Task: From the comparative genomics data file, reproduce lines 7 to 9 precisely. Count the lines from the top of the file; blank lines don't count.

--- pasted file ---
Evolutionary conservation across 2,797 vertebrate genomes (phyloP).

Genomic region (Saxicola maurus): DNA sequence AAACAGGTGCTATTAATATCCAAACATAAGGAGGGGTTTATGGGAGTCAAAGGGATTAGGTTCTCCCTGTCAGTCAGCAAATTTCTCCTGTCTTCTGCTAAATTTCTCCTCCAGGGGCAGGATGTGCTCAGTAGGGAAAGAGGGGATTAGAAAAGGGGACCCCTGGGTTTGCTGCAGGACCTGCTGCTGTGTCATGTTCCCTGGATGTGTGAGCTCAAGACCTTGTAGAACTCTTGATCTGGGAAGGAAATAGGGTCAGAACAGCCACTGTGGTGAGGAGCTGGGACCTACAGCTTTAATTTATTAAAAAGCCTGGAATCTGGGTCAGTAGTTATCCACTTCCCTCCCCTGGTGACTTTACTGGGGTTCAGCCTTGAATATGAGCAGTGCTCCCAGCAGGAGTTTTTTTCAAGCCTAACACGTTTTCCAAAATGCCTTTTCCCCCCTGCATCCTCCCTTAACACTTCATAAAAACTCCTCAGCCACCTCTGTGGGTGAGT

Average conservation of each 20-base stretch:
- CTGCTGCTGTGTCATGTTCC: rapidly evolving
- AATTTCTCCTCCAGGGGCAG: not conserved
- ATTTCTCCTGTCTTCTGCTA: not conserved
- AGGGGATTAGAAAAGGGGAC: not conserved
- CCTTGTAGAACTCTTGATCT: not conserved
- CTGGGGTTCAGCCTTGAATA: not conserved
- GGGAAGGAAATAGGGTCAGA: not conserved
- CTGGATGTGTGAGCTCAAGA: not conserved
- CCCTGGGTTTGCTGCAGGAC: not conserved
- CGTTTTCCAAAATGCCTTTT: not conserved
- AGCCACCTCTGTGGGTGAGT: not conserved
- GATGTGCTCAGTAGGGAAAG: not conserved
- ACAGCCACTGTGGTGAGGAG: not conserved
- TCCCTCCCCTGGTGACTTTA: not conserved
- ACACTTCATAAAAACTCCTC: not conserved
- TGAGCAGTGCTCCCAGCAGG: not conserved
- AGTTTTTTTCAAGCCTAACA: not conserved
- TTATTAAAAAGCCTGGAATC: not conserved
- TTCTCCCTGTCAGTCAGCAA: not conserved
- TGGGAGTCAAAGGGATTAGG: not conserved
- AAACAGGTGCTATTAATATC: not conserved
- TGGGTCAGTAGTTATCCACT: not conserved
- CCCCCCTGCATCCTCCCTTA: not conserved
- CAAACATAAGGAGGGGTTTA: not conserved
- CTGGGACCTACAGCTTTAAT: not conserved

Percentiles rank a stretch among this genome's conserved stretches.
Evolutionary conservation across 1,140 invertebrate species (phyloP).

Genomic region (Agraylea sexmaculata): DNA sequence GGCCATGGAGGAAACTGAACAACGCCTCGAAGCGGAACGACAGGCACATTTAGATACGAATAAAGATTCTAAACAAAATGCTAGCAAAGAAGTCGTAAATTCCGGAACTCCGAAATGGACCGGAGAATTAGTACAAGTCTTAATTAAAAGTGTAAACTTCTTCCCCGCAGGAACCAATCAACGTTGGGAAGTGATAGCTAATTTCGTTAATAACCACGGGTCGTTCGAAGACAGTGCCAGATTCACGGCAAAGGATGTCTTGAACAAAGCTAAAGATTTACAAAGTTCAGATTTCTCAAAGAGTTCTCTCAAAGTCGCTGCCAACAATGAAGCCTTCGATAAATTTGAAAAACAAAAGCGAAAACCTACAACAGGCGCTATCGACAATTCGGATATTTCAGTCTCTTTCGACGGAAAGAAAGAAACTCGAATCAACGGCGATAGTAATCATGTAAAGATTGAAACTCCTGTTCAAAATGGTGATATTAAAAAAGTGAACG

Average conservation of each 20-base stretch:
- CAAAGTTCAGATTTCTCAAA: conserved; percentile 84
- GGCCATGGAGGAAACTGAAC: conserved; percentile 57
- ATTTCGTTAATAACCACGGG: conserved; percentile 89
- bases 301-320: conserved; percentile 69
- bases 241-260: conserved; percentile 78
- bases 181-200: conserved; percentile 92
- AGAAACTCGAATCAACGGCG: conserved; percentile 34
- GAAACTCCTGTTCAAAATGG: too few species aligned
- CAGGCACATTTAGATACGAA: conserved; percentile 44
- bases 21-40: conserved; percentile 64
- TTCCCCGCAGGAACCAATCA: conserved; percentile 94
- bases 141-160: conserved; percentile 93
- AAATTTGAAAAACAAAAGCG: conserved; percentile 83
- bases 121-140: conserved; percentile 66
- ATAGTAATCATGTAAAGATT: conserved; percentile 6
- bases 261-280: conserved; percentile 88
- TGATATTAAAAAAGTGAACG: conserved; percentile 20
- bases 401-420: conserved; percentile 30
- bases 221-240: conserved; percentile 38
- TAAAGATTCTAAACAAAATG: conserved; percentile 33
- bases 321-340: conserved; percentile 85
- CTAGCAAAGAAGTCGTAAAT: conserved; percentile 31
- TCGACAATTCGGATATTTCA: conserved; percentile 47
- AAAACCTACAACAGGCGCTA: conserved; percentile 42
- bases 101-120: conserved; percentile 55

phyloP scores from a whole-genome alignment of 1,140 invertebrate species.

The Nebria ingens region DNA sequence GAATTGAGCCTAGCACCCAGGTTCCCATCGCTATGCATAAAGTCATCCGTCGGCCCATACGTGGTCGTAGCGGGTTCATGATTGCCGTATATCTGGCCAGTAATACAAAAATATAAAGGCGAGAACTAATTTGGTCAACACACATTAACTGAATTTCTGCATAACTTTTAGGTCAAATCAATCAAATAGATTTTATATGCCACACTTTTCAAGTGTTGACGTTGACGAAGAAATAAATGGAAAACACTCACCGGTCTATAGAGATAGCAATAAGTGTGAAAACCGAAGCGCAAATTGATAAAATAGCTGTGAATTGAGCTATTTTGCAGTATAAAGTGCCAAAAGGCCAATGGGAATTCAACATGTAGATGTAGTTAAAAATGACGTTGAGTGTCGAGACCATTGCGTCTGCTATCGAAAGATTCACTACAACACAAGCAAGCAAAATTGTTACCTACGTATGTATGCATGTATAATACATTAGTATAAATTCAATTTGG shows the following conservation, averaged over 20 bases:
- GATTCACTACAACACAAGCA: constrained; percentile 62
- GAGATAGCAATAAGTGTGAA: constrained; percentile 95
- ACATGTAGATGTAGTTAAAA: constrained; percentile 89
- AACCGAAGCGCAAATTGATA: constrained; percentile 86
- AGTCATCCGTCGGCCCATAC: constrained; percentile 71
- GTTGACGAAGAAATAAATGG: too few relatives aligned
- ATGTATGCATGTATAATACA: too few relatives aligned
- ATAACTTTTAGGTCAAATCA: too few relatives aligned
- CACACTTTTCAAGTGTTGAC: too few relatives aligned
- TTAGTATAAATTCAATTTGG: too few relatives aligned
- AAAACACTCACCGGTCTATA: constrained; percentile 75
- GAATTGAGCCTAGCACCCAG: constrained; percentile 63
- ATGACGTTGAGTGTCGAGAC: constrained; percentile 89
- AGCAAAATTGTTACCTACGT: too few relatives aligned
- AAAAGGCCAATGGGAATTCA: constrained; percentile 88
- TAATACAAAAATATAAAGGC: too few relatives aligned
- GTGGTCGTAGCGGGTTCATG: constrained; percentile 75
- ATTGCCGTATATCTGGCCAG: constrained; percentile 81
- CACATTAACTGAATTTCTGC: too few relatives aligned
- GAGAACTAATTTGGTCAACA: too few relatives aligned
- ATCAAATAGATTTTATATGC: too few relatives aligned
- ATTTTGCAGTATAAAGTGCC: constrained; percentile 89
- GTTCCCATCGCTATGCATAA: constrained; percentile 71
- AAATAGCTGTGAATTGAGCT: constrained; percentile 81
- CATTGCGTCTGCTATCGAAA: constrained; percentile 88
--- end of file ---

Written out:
- AGGGGATTAGAAAAGGGGAC: not conserved
- CCTTGTAGAACTCTTGATCT: not conserved
- CTGGGGTTCAGCCTTGAATA: not conserved